Thackeray and Charlotte Brontë
As Special Collections celebrates the 200th anniversary of the birth of William Makepeace Thackeray, this blog turns to highlight authors who have been influenced by Thackeray’s writing. The first to be highlighted is Charlotte Brontë.
Thackeray was one of Charlotte Brontë’s biggest literary heroes. Smith, Elder and Co., the publisher of Charlotte’s first novel Jane Eyre, sent a pre-publication copy of the book to Thackeray. He enthusiastically told them that the novel “interested me so much that I have lost (or won if you like) a whole day in reading it….Give my respects and thanks to the author – whose novel is the first English one … that I’ve been able to read for many a day.” Charlotte was flattered: “One good word from such a man is worth pages of praise from ordinary judges.”
Moved by Thackeray’s favorable comments about Jane Eyre, Brontë dedicated the second edition of her novel to her hero. Unfortunately this caused embarrassment for Thackeray, since unbeknownst to Charlotte, he had a mentally ill wife who he was unable to divorce and who had been placed in an institution – an unfortunate parallel to the character Mr. Rochester. The dedication also caused speculation that “Currer Bell” had been a governess to Thackeray’s two daughters, since the character Jane was a governess. Charlotte was herself embarrassed when she learned that her dedication had spread gossip about Thackeray rather than being complimentary, and when she finally met him at a dinner party given by her publisher in late 1849, she was too nervous to eat or speak.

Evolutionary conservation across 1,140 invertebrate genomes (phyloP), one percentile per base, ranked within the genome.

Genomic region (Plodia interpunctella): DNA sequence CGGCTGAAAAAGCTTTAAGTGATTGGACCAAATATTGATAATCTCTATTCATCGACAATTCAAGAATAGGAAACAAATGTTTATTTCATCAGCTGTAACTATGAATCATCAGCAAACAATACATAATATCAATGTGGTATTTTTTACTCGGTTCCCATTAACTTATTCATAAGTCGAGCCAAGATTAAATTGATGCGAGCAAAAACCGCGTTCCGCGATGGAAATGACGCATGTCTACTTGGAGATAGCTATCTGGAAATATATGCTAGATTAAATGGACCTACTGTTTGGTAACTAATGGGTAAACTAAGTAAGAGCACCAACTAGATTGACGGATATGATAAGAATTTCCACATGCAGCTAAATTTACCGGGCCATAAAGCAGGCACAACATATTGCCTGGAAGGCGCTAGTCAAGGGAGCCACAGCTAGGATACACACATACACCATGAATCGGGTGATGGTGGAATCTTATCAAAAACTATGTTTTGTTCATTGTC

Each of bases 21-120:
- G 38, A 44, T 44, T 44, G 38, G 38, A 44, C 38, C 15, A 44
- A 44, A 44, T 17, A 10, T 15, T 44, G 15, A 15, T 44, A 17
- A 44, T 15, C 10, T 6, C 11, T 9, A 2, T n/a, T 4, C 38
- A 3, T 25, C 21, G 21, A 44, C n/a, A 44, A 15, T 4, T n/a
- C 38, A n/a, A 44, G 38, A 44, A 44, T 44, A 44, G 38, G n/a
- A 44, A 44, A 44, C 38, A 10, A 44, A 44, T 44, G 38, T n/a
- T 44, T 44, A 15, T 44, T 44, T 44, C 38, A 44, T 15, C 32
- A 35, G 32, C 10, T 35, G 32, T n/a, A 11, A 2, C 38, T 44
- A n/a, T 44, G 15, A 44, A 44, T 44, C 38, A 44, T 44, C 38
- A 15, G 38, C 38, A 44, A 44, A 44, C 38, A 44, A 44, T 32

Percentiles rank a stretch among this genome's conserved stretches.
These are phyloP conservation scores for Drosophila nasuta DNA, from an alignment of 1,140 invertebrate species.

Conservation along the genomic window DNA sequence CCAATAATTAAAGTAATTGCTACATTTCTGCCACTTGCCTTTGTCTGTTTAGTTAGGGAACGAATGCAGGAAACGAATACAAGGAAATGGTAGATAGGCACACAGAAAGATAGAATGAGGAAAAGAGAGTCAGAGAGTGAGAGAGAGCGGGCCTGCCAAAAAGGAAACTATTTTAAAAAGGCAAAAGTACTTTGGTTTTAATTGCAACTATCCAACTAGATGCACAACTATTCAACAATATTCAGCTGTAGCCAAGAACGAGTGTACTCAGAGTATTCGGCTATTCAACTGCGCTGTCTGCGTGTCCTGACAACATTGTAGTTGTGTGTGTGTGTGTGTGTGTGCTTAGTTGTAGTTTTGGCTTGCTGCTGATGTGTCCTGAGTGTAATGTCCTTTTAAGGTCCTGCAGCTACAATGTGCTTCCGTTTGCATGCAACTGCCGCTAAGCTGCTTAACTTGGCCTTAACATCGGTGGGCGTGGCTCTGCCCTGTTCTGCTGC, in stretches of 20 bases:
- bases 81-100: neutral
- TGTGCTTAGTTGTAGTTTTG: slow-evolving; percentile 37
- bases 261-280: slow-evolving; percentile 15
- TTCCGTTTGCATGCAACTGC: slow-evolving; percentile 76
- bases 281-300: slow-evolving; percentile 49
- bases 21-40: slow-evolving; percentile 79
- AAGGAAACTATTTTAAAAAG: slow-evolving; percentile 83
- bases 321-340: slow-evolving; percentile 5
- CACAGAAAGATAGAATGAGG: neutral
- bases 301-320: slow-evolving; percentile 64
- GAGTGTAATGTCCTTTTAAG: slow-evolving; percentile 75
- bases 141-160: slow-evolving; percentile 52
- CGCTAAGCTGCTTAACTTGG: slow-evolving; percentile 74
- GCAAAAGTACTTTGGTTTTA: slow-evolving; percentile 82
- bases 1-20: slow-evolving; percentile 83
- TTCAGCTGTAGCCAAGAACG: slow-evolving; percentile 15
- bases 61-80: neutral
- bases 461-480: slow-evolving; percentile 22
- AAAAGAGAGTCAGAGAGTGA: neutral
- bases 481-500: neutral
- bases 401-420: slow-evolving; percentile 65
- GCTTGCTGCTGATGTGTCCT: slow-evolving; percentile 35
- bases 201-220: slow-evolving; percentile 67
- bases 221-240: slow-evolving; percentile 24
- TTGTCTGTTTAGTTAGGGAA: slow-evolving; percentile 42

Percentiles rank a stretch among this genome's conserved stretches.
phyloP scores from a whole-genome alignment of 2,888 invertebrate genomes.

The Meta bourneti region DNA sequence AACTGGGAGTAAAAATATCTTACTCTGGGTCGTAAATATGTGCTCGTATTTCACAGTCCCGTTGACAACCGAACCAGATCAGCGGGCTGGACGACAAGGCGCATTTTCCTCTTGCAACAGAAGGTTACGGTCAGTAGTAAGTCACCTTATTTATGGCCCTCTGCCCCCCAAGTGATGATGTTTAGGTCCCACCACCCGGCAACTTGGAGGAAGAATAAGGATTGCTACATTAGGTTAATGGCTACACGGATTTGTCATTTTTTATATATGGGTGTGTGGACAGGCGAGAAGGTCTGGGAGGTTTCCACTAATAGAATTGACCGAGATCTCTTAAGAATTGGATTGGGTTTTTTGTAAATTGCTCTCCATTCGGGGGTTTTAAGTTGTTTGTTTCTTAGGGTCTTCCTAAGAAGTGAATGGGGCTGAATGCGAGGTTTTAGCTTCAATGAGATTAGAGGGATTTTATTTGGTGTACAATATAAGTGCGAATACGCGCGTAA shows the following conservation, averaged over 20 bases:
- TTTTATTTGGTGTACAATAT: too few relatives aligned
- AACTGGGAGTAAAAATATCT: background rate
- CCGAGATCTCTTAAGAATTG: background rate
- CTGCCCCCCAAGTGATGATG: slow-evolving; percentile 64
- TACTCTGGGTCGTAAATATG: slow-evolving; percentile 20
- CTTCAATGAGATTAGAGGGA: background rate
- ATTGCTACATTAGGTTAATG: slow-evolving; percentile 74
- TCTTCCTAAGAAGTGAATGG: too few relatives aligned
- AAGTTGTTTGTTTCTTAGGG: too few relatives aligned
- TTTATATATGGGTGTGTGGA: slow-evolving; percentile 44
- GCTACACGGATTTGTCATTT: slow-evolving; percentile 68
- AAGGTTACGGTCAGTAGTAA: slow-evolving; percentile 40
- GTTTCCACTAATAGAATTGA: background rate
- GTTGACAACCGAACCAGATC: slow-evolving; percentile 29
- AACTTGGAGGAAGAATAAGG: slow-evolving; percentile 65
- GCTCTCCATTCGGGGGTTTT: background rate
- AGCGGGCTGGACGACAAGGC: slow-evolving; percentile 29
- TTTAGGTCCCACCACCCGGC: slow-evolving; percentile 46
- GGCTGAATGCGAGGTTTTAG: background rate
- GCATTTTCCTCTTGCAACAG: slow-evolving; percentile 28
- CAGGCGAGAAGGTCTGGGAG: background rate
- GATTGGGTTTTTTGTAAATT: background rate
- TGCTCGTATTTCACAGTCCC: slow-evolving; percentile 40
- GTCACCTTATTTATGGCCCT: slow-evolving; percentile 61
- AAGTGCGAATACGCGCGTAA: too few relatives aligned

Thackeray actually held a dinner party of women authors in Charlotte’s honor in the summer of 1850, but her painful shyness and self-consciousness about her appearance made the party a spectacular failure. Charlotte ignored the other guests, who were critical of her looks and her lack of conversation, and Thackeray reportedly sneaked off to his club partway through the evening.
Charlotte Brontë initially admired Thackeray for his novels’ attacks on the foibles and weaknesses of English society and human nature, but on acquaintance, she found him worldly, skeptical, and too fond of mixing with the gentry which he satirized in his works. In 1852, she told her publisher, “Mr. Thackeray is easy and indolent and very seldom cares to do his best” at writing. Despite their uneasy literary acquaintance, Thackeray posthumously published Charlotte’s fragment “Emma” in his Cornhill Magazine (March 1860) with a personal tribute to her — a portion of this article is reproduced above.